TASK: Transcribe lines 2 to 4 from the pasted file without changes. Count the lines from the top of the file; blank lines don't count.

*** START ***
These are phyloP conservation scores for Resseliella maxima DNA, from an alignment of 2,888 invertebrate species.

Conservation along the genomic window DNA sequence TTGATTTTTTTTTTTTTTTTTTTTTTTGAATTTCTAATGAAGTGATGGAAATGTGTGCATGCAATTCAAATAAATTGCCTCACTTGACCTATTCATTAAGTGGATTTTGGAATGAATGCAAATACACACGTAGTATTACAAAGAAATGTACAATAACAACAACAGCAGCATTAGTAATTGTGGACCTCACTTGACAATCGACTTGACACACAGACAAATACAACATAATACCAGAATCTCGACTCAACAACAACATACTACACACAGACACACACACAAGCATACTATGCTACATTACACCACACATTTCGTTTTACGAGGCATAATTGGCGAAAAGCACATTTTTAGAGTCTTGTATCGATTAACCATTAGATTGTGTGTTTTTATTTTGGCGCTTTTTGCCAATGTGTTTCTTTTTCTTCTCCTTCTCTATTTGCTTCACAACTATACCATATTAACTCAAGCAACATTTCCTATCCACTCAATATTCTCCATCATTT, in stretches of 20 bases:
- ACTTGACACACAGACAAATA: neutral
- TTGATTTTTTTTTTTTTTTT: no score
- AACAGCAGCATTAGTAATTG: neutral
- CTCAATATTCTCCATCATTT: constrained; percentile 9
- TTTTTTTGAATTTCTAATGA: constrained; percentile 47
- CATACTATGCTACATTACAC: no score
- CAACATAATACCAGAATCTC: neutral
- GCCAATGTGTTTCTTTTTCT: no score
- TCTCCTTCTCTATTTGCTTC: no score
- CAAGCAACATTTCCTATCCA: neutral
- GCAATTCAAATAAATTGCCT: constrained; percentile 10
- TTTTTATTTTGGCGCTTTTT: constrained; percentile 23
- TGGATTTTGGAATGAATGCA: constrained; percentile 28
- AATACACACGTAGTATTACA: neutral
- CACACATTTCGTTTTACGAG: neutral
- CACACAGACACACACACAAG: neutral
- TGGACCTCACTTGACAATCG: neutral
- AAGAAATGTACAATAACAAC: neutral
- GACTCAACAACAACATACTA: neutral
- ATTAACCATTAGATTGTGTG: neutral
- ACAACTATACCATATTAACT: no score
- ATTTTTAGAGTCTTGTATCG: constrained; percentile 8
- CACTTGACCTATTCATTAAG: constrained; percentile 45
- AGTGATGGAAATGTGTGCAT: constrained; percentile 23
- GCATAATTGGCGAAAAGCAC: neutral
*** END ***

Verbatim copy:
Conservation along the genomic window DNA sequence TTGATTTTTTTTTTTTTTTTTTTTTTTGAATTTCTAATGAAGTGATGGAAATGTGTGCATGCAATTCAAATAAATTGCCTCACTTGACCTATTCATTAAGTGGATTTTGGAATGAATGCAAATACACACGTAGTATTACAAAGAAATGTACAATAACAACAACAGCAGCATTAGTAATTGTGGACCTCACTTGACAATCGACTTGACACACAGACAAATACAACATAATACCAGAATCTCGACTCAACAACAACATACTACACACAGACACACACACAAGCATACTATGCTACATTACACCACACATTTCGTTTTACGAGGCATAATTGGCGAAAAGCACATTTTTAGAGTCTTGTATCGATTAACCATTAGATTGTGTGTTTTTATTTTGGCGCTTTTTGCCAATGTGTTTCTTTTTCTTCTCCTTCTCTATTTGCTTCACAACTATACCATATTAACTCAAGCAACATTTCCTATCCACTCAATATTCTCCATCATTT, in stretches of 20 bases:
- ACTTGACACACAGACAAATA: neutral
- TTGATTTTTTTTTTTTTTTT: no score